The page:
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Interesting But Not Riveting
on October 1, 2014
Rosie Perez is a multi-talented artist. Unfortunately writing isn't one of her talents. She had a Dickensian childhood but she is no Charles Dickens. (Or even Monica Dickens.) She relates her traumatic childhood much as she would tell it to a friend. If she had a ghost writer, the ghost captured her voice and her personality comes through. But the lack of variety in her manner of expression eventually becomes repetitive and irritating. She doesn't describe any of the people who affected her life, except in the most superficial way, merely gives an account of how they treated her. None of her many family members, serial abusers, and few childhood friends, comes off the page as a human being. We don't get to know them. Or, for that matter, Rosie herself. She is honest, but guarded. We learn all the things that happened to her as a child (and to a certain extent as an adult) but never get to see the real Rosie Perez.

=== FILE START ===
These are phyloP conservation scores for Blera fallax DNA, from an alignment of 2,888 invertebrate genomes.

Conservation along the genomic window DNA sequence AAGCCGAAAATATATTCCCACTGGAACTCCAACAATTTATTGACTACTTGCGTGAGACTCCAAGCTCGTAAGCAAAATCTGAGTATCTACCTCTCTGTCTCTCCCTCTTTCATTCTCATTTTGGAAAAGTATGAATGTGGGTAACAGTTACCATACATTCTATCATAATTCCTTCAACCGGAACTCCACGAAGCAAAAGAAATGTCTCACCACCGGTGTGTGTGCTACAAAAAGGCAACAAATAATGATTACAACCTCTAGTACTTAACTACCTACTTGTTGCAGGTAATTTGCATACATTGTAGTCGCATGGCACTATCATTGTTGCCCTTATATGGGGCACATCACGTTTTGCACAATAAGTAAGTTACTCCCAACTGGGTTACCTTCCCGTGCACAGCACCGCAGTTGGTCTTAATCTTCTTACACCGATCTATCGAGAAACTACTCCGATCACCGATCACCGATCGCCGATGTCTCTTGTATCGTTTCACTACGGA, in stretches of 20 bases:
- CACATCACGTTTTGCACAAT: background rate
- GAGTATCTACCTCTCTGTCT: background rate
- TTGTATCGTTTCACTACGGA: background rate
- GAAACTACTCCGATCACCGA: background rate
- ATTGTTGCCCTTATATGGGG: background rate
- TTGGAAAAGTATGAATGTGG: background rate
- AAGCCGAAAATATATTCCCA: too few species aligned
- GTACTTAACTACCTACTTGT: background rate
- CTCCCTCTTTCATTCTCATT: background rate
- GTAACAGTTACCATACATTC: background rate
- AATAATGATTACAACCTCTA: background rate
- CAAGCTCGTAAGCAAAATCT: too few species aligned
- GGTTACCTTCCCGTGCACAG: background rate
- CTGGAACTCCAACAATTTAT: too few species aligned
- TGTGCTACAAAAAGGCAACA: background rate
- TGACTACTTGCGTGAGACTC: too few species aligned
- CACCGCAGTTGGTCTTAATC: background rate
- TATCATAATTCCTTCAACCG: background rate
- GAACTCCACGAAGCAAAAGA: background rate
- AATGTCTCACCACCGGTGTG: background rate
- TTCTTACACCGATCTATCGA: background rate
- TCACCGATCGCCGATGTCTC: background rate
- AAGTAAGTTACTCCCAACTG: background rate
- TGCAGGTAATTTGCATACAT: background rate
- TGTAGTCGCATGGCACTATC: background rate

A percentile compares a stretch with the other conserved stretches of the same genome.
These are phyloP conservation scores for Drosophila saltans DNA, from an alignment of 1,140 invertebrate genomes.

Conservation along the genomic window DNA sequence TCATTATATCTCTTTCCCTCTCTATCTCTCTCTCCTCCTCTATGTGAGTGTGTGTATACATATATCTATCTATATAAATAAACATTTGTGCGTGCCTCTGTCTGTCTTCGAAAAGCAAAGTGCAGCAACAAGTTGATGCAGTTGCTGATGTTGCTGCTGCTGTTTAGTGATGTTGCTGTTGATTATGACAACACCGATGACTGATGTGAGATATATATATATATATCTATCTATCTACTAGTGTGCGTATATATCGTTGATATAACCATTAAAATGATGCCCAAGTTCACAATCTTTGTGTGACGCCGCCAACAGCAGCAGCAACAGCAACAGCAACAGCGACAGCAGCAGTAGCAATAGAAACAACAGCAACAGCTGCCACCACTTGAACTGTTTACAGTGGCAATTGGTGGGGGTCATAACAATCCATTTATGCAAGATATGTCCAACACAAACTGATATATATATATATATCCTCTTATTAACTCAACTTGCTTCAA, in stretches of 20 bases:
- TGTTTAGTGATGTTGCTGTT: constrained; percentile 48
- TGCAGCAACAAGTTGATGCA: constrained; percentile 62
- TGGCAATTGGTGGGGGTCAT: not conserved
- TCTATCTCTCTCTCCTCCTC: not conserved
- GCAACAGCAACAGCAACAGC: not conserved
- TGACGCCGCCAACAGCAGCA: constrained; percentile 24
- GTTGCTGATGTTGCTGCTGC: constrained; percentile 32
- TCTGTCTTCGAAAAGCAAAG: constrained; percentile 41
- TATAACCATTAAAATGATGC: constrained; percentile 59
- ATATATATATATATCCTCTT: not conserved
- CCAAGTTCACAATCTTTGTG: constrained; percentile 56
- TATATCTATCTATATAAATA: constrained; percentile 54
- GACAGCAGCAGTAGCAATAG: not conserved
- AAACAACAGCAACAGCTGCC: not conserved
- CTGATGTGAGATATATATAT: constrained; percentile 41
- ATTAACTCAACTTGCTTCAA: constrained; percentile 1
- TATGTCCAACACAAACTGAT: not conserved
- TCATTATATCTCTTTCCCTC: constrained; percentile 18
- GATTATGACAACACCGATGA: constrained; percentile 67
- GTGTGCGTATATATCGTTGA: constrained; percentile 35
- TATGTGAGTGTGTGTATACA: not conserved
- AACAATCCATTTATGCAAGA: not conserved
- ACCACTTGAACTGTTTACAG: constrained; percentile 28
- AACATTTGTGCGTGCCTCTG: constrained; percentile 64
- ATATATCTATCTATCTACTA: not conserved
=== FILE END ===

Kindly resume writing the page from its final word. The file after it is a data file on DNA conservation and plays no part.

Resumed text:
The great detail in which she relates events that happened to her when she was a 3 year old, as well as her describing things that happened to other family members as if she had actually witnessed them, rather than hearing about them, also gives this memoir a rather false ring. I realize this was just done to make the events more vivid but it has the opposite effect. It makes them seem like fiction. I don't believe they are.
After all, Rosie is a Virgo.